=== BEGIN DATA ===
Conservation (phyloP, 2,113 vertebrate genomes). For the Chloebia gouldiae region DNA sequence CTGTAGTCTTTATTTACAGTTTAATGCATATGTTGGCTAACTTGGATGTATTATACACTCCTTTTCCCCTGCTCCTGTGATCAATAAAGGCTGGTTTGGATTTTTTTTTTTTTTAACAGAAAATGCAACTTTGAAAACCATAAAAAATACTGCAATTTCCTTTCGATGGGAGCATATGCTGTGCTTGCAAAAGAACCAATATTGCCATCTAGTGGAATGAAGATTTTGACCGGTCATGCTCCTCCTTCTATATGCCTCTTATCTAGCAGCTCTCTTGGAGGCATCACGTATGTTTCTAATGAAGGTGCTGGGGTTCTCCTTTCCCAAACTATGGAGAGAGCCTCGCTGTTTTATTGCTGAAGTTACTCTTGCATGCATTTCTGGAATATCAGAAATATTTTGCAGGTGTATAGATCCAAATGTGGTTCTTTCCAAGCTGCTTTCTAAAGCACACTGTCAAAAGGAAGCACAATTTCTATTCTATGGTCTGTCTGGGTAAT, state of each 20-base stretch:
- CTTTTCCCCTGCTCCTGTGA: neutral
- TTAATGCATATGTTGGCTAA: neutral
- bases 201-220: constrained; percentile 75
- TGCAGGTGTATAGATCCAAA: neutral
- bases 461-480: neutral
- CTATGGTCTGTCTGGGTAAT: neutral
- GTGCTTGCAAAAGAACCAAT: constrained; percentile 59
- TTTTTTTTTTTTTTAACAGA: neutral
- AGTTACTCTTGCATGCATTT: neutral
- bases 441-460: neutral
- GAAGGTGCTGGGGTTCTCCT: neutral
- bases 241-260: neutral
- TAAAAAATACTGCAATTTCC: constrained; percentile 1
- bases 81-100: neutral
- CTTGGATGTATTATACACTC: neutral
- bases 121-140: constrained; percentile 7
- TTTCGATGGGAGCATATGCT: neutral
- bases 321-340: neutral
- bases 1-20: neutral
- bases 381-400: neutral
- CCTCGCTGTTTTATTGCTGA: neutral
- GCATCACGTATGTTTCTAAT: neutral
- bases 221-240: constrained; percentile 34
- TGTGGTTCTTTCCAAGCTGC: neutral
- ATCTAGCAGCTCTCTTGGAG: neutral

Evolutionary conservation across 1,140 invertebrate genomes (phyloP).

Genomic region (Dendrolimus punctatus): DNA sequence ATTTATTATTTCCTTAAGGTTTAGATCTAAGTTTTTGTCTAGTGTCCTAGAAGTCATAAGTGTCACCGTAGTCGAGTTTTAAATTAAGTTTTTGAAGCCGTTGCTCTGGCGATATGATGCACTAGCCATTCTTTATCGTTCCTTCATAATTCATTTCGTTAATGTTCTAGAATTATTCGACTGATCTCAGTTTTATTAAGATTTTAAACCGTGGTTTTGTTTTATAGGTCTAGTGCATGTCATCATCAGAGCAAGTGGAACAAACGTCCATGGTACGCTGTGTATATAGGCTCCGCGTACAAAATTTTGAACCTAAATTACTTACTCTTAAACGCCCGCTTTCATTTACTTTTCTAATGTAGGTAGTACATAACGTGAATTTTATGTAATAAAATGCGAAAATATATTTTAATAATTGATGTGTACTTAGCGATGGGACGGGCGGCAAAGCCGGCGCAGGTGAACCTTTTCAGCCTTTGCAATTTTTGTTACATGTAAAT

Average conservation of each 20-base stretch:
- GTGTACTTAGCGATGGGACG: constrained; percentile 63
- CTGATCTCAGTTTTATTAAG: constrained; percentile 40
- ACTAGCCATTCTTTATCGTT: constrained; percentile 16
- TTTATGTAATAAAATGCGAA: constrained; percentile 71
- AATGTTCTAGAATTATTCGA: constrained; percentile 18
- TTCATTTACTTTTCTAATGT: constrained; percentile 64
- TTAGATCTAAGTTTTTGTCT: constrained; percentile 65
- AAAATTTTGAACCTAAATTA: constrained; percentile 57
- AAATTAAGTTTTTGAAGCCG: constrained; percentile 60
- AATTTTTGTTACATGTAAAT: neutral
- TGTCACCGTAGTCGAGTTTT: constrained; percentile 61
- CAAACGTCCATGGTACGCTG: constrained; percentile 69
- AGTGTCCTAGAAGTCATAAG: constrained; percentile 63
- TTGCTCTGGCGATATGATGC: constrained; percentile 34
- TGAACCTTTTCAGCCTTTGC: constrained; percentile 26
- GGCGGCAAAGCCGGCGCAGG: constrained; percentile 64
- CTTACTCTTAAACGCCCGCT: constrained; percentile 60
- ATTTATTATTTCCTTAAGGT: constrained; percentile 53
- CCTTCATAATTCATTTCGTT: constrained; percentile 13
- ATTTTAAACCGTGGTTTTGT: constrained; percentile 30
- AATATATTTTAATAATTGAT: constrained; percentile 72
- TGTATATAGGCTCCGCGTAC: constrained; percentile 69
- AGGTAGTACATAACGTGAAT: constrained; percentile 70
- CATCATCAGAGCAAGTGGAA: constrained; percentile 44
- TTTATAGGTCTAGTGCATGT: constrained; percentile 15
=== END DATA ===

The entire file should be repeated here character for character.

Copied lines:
Conservation (phyloP, 2,113 vertebrate genomes). For the Chloebia gouldiae region DNA sequence CTGTAGTCTTTATTTACAGTTTAATGCATATGTTGGCTAACTTGGATGTATTATACACTCCTTTTCCCCTGCTCCTGTGATCAATAAAGGCTGGTTTGGATTTTTTTTTTTTTTAACAGAAAATGCAACTTTGAAAACCATAAAAAATACTGCAATTTCCTTTCGATGGGAGCATATGCTGTGCTTGCAAAAGAACCAATATTGCCATCTAGTGGAATGAAGATTTTGACCGGTCATGCTCCTCCTTCTATATGCCTCTTATCTAGCAGCTCTCTTGGAGGCATCACGTATGTTTCTAATGAAGGTGCTGGGGTTCTCCTTTCCCAAACTATGGAGAGAGCCTCGCTGTTTTATTGCTGAAGTTACTCTTGCATGCATTTCTGGAATATCAGAAATATTTTGCAGGTGTATAGATCCAAATGTGGTTCTTTCCAAGCTGCTTTCTAAAGCACACTGTCAAAAGGAAGCACAATTTCTATTCTATGGTCTGTCTGGGTAAT, state of each 20-base stretch:
- CTTTTCCCCTGCTCCTGTGA: neutral
- TTAATGCATATGTTGGCTAA: neutral
- bases 201-220: constrained; percentile 75
- TGCAGGTGTATAGATCCAAA: neutral
- bases 461-480: neutral
- CTATGGTCTGTCTGGGTAAT: neutral
- GTGCTTGCAAAAGAACCAAT: constrained; percentile 59
- TTTTTTTTTTTTTTAACAGA: neutral
- AGTTACTCTTGCATGCATTT: neutral
- bases 441-460: neutral
- GAAGGTGCTGGGGTTCTCCT: neutral
- bases 241-260: neutral
- TAAAAAATACTGCAATTTCC: constrained; percentile 1
- bases 81-100: neutral
- CTTGGATGTATTATACACTC: neutral
- bases 121-140: constrained; percentile 7
- TTTCGATGGGAGCATATGCT: neutral
- bases 321-340: neutral
- bases 1-20: neutral
- bases 381-400: neutral
- CCTCGCTGTTTTATTGCTGA: neutral
- GCATCACGTATGTTTCTAAT: neutral
- bases 221-240: constrained; percentile 34
- TGTGGTTCTTTCCAAGCTGC: neutral
- ATCTAGCAGCTCTCTTGGAG: neutral

Evolutionary conservation across 1,140 invertebrate genomes (phyloP).

Genomic region (Dendrolimus punctatus): DNA sequence ATTTATTATTTCCTTAAGGTTTAGATCTAAGTTTTTGTCTAGTGTCCTAGAAGTCATAAGTGTCACCGTAGTCGAGTTTTAAATTAAGTTTTTGAAGCCGTTGCTCTGGCGATATGATGCACTAGCCATTCTTTATCGTTCCTTCATAATTCATTTCGTTAATGTTCTAGAATTATTCGACTGATCTCAGTTTTATTAAGATTTTAAACCGTGGTTTTGTTTTATAGGTCTAGTGCATGTCATCATCAGAGCAAGTGGAACAAACGTCCATGGTACGCTGTGTATATAGGCTCCGCGTACAAAATTTTGAACCTAAATTACTTACTCTTAAACGCCCGCTTTCATTTACTTTTCTAATGTAGGTAGTACATAACGTGAATTTTATGTAATAAAATGCGAAAATATATTTTAATAATTGATGTGTACTTAGCGATGGGACGGGCGGCAAAGCCGGCGCAGGTGAACCTTTTCAGCCTTTGCAATTTTTGTTACATGTAAAT

Average conservation of each 20-base stretch:
- GTGTACTTAGCGATGGGACG: constrained; percentile 63
- CTGATCTCAGTTTTATTAAG: constrained; percentile 40
- ACTAGCCATTCTTTATCGTT: constrained; percentile 16
- TTTATGTAATAAAATGCGAA: constrained; percentile 71
- AATGTTCTAGAATTATTCGA: constrained; percentile 18
- TTCATTTACTTTTCTAATGT: constrained; percentile 64
- TTAGATCTAAGTTTTTGTCT: constrained; percentile 65
- AAAATTTTGAACCTAAATTA: constrained; percentile 57
- AAATTAAGTTTTTGAAGCCG: constrained; percentile 60
- AATTTTTGTTACATGTAAAT: neutral
- TGTCACCGTAGTCGAGTTTT: constrained; percentile 61
- CAAACGTCCATGGTACGCTG: constrained; percentile 69
- AGTGTCCTAGAAGTCATAAG: constrained; percentile 63
- TTGCTCTGGCGATATGATGC: constrained; percentile 34
- TGAACCTTTTCAGCCTTTGC: constrained; percentile 26
- GGCGGCAAAGCCGGCGCAGG: constrained; percentile 64
- CTTACTCTTAAACGCCCGCT: constrained; percentile 60
- ATTTATTATTTCCTTAAGGT: constrained; percentile 53
- CCTTCATAATTCATTTCGTT: constrained; percentile 13
- ATTTTAAACCGTGGTTTTGT: constrained; percentile 30
- AATATATTTTAATAATTGAT: constrained; percentile 72
- TGTATATAGGCTCCGCGTAC: constrained; percentile 69
- AGGTAGTACATAACGTGAAT: constrained; percentile 70
- CATCATCAGAGCAAGTGGAA: constrained; percentile 44
- TTTATAGGTCTAGTGCATGT: constrained; percentile 15